From the beginning, Christmas Backpacks have been a local church driven initiative to needy children. Initially, a ministry driven through the Georgia Baptist WMU, it was quickly picked up by churches in other states and soon by state conventions. Each state convention, while similar in focus had their name and promotional material for the Christmas Backpacks. With the changes in 2017, which impacted the Christmas Backpacks and ministry in Appalachia and the Mississippi River Delta region, a meeting was called in January 2018 of the partnering state conventions and the National WMU to discuss the future of Christmas Backpacks.
Out of that meeting came not only a commitment to continue the Christmas Backpacks but some changes designed to make it more useful and to address some of the issues being raised by both those sending and those receiving the Christmas Backpacks. We are all on a journey learning and making changes in the process as we work together. Below are some of the frequent questions asked by participants with the Christmas Backpacks.
Why the name change to Christmas Backpacks?
From the beginning in 2001, the focus has been on ministering to children during the Christmas season of the year. In 2012, the Georgia Baptist WMU, to avoid confusion with another ministry, changed from shoeboxes to backpacks, and other state conventions and NAMB quickly joined in the focus with each adopting their name and focus. During the Round-Table meeting in January, the participants decided to move a national website, name, and logo. At the same time, it was agreed that each state convention would continue to maintain its individual focus. To view, the website click here. To see the participating partner state conventions, click here.
Why do we insist on distributing the Christmas Backpacks between Thanksgiving and Christmas?
We get more questions about why we insist on distributing the Christmas Backpacks between Thanksgiving and Christmas than on any other area of this ministry. Christmas is a busy time of the year, and many churches would prefer to distribute the Christmas Backpacks earlier in the year. So why?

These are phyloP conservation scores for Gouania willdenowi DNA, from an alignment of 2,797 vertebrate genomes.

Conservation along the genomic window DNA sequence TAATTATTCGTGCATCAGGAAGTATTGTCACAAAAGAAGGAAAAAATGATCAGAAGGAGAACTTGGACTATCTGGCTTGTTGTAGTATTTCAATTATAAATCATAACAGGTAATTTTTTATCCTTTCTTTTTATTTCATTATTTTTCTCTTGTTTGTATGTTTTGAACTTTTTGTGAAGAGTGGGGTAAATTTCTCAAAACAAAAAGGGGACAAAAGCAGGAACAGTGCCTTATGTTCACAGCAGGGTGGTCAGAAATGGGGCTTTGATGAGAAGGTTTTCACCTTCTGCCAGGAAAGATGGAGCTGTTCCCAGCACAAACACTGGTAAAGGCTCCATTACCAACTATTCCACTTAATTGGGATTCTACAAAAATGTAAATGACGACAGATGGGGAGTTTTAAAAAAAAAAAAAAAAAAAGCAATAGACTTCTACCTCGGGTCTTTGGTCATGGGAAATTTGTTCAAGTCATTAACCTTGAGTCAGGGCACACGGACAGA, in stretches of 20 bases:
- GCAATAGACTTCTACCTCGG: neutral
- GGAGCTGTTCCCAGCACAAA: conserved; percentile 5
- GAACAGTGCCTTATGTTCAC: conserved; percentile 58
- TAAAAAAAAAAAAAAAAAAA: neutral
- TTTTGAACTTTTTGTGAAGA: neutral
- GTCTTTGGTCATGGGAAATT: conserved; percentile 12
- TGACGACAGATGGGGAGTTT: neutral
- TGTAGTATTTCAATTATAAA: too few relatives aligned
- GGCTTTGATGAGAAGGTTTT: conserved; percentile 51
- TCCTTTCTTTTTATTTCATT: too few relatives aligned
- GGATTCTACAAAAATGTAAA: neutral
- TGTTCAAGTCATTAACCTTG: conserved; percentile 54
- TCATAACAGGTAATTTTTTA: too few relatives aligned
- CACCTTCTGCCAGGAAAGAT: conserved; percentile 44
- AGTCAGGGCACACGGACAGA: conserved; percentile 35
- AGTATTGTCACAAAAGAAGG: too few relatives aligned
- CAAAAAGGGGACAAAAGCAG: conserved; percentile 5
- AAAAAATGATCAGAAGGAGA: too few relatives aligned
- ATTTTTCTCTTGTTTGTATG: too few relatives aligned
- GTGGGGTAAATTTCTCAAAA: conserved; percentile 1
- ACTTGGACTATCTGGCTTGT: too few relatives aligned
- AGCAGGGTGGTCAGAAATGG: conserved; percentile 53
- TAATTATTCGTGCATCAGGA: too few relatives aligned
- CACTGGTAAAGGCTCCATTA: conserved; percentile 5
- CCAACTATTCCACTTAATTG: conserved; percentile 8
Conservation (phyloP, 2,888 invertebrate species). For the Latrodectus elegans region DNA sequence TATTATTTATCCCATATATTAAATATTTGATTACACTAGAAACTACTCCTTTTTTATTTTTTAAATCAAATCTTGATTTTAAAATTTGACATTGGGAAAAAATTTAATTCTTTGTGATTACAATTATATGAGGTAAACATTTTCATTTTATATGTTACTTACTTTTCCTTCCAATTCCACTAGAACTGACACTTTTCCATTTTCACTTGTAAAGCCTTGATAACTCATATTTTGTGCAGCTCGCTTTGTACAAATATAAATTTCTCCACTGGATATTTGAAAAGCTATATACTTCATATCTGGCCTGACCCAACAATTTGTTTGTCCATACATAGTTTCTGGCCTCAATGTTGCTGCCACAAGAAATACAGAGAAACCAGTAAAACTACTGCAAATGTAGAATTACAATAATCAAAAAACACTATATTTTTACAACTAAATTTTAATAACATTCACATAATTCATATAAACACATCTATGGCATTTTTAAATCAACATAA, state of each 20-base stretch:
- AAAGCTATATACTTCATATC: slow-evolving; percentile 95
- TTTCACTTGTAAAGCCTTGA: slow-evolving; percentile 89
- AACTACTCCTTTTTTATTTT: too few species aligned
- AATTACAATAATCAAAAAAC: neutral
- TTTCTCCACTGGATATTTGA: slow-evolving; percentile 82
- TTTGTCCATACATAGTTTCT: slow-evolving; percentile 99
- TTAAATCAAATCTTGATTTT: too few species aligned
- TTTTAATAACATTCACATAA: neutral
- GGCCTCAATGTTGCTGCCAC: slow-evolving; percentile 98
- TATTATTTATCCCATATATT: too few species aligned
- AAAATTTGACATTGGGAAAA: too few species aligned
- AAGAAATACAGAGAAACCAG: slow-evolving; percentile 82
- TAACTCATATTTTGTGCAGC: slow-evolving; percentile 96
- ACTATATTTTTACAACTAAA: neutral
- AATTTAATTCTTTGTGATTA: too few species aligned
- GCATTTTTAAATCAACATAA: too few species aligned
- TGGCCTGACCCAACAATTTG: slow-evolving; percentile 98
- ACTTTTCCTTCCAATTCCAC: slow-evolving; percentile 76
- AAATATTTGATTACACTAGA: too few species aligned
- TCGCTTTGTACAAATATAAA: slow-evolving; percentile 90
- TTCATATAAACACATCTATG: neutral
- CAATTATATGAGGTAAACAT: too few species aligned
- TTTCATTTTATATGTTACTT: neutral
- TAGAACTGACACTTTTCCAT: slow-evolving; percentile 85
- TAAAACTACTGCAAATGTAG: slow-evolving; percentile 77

First, the Christmas season is a time when people are more sensitive to the needs of children and teenagers who live in stressful situations. By coming alongside a family or child during the Christmas season, second, their hearts are open to listening to and responding to the gospel. A typical comment from the children and their parents when we tell the Christmas Story is, “I have never heard that before.”
A third reason is that the Christmas Backpacks meet physical, emotional, and spiritual needs during a difficult time in the child or teenager’s life. Frequently, older adults want to share with me about growing up in Appalachia and how severe the Christmas season was for them. Some of their friends at school would be receiving something for Christmas, but for them, it was just another day. Today, many of the children receiving the Christmas Backpacks look forward, not only to the new Christmas gift but to receiving gloves and a toboggan; or new underclothing and socks; or food.
Consistently the food placed in the Christmas Backpacks is the number one item the children thank us for each year.
Lastly, today many secular organizations are doing events to assist children and teenagers in many impoverished communities. As a result, the impact of local church participation has been diminished. Focusing on the Christmas season enables us effectively to minister to children and frequently their families without competing with a secular environment.